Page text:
Ohio’s new autism policies expands services for children


COLUMBUS — Ohio children with autism and their families now will have access to needed services thanks to policy changes Gov. John R. Kasich announced recently for state employee health insurance, health insurance sold in the private market, and health insurance sold through the upcoming federally managed health insurance exchange.


Ohio already provides access to autism-related services to approximately 40 percent of Ohio’s children through its Medicaid program.

The General Assembly has been debating legislation that would make autism services a mandated benefit in Ohio’s private health insurance market, and Kasich made his decision to expand the availability of services for children with autism only after close consultation with legislative leaders and members of both chambers.

Ohio will make autism services available to state employees and their 39,900 covered children after approval by the five state employee unions. Coverage details will be negotiated with the unions.


Additionally, autism services will be defined as part of the “essential health benefit” package that federal law requires in every state beginning in 2014. Ohio’s coverage levels will balance the call for a robust, meaningful benefit package with the reality of job-creators’ economic and financial pressures and their need to keep premium costs low.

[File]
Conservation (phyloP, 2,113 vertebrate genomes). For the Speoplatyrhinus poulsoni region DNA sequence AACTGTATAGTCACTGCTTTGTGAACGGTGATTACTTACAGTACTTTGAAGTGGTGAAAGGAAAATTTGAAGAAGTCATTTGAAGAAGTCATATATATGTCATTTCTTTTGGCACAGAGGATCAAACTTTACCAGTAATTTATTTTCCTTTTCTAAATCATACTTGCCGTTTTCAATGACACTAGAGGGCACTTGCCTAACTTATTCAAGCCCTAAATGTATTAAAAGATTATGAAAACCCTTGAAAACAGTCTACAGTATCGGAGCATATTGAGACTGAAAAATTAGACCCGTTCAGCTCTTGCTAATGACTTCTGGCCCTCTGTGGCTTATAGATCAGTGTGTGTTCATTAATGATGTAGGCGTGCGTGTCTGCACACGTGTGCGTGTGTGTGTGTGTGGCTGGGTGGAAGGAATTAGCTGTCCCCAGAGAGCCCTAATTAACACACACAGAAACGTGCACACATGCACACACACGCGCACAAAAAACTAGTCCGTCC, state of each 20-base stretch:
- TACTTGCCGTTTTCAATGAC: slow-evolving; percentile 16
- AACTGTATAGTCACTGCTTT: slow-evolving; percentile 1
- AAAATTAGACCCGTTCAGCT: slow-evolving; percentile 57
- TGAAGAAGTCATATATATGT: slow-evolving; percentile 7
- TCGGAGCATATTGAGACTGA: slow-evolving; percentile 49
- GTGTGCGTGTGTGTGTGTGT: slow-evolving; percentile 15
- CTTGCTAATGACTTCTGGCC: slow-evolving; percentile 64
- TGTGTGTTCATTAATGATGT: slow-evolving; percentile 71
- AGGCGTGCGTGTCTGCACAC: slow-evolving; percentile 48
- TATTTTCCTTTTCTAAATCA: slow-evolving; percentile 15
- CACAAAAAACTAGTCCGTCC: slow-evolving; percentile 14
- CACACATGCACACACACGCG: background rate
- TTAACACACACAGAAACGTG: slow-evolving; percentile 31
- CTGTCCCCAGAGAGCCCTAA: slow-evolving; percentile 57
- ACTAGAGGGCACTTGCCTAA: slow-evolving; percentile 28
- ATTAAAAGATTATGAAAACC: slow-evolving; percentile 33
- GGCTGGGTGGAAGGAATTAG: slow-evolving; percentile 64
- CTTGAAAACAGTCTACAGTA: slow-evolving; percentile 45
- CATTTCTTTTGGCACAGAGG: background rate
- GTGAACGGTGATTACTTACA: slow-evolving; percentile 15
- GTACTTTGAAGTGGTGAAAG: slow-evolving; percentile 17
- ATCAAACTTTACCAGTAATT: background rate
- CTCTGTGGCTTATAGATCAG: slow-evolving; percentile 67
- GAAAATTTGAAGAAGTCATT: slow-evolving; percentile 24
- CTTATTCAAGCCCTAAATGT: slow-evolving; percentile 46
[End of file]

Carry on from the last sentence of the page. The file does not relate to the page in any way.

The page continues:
Additionally, this action helps provide job-creators protection from the uncertainty of possible future federal interference in 2016 when all state health insurance coverage levels will be reviewed and possibly revised.

It is widely expected that states with no minimum coverage levels for autism or other habilitative services would be prime targets for federal intervention.

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